Chris Carter said he would never go back in time with Robert Hunter for a book, but he has written a short forty-page story which does feature Hunter as a younger man. He much prefers writing in the present.

When asked by Laura if he would ever write anything other than a police procedural, Chris said the only thing he would consider would be a cookbook, as he’s a great cook or a conspiracy novel.

Photo courtesy of Joy Kluver

When asked about suspense, Mark says you have to give the reader characters they care about. Laura went on to say that in Deborah’s book we, the reader, know that things aren’t going anywhere good for her character, Rowena, but it works for the book. Deborah says when she’s reading a novel she holds onto the hope that something bad isn’t going to happen to the characters and this is what makes book page-turners.

Another interesting topic which was discussed was the twist. One point raised by Laura was if it had reached a stage where a twist is necessary in the contract between the writer and the reader. Deborah said that there was a time when a book depended on a big twist, but she didn’t want The Dangerous Kind to hang on the twist. One book she recommends which had a twist which completely surprised her was We Are All Completely Beside Ourselves by Karen Joy Fowler.

Mark wishes that publishers didn’t advertise a twist on the cover of the book. He also said that you only need one good twist rather than lots of different ones throughout the book.

Vanda says that you’ve got to do a twist in a way that doesn’t totally blindside the reader, they should be able to see it coming if they look hard enough and that it’s all about signposting. She said readers are treated intelligently and they don’t want to disappoint them with a twist that doesn’t make sense to the book.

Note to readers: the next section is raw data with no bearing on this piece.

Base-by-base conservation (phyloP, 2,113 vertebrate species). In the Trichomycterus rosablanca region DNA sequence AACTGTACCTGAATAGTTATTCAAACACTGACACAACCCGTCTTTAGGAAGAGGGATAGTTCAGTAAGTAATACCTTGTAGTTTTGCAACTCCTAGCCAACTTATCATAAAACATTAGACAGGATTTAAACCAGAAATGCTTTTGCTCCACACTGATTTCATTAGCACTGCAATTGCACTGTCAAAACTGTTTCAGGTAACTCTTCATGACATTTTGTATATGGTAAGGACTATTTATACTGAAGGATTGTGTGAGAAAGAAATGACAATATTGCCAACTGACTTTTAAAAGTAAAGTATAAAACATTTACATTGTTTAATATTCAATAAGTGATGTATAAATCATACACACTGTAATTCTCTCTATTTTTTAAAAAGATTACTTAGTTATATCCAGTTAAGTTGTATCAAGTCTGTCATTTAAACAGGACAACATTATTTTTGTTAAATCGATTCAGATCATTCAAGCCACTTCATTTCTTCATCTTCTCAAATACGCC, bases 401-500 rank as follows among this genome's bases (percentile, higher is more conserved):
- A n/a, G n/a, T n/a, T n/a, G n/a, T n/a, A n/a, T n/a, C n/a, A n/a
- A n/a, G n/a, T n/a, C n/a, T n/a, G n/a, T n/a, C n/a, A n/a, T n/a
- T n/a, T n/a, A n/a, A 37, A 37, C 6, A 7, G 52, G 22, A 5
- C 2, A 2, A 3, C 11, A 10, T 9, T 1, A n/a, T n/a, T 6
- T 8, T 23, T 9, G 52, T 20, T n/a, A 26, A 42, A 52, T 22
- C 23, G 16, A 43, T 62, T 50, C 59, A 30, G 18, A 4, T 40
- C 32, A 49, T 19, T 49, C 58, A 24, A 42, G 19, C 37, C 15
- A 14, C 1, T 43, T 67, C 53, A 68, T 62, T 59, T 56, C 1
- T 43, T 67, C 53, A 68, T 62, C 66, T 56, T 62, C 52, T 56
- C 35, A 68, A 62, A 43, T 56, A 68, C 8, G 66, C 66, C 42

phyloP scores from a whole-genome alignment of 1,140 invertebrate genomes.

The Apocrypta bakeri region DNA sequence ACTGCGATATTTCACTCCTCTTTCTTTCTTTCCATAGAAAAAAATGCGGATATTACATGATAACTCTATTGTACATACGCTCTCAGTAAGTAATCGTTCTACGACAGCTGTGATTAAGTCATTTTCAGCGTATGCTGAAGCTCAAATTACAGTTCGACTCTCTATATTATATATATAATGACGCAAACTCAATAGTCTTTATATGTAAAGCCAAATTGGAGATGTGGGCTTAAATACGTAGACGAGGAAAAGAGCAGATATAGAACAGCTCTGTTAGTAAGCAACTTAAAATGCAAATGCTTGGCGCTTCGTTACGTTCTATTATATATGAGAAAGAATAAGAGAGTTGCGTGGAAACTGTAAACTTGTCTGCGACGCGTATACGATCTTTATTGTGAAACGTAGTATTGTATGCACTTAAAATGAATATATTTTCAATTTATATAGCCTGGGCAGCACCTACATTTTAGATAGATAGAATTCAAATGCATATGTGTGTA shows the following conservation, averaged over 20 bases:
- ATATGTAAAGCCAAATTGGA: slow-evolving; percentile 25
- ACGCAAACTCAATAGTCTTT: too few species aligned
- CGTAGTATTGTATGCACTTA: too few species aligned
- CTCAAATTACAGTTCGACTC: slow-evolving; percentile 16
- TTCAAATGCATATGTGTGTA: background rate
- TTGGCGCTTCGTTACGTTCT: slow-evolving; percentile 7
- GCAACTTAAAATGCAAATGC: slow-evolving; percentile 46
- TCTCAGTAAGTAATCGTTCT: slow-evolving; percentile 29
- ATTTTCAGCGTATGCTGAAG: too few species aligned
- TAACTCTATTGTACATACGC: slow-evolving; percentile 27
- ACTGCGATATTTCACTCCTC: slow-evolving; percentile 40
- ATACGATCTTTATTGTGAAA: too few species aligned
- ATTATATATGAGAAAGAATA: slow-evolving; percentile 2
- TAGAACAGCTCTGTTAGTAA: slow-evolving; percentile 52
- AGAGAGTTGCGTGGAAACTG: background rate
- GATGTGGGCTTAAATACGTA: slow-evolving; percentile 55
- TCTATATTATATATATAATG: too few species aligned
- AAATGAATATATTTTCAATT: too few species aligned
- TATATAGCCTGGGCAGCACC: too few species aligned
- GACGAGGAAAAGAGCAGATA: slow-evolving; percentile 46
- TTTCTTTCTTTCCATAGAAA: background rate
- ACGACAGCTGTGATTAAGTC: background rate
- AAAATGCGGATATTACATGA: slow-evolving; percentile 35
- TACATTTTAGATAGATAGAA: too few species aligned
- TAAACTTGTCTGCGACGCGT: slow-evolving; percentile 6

Chris believes that if a reader feels satisfied with a twist, then that is what will get them talking about your book, and this is what will create a bestseller.

Laura then opened questions out to the audience.

One question asked was, name one thing you particularly enjoyed about writing your latest crime novel.

The one thing which the panellists seemed to agree on unanimously was the research they undertook which was the most enjoyable part for them.

Vanda spent time sampling the culinary delights of Dunedin, where her novel is set, and she also got to go and visit a travelling circus and got to step inside the caravans.

Mark said he always enjoys finishing a book. He enjoyed the promotion he was doing for his last book while writing Their Little Secrets. He also said writing the novel isn’t enjoyable and that he always feels that he’s forgotten how to write when he comes to writing the next one. He said it should get harder as you’re trying to write a better book than the last.

 

And that’s a wrap on this month’s First Monday. If you are interested in coming along to the June panel more details about who will be attending will be announced shortly. And if you are interested in purchasing the books featured in this post, you can do so by clicking on the following links.

Their Little Secret

Hunting Evil

The Dangerous Kind

The Ringmaster

One thought on “May First Monday Crime @1stMondayCrime @deboc77 @vandasymon @MarkBillingham @LWilsonCrime Chris Carter

  1. I enjoyed reading the insights from the authors. I especially love their discussions about twists. I totally agree with not using the twist as a tagline and making it realistic in line with the story. Great post!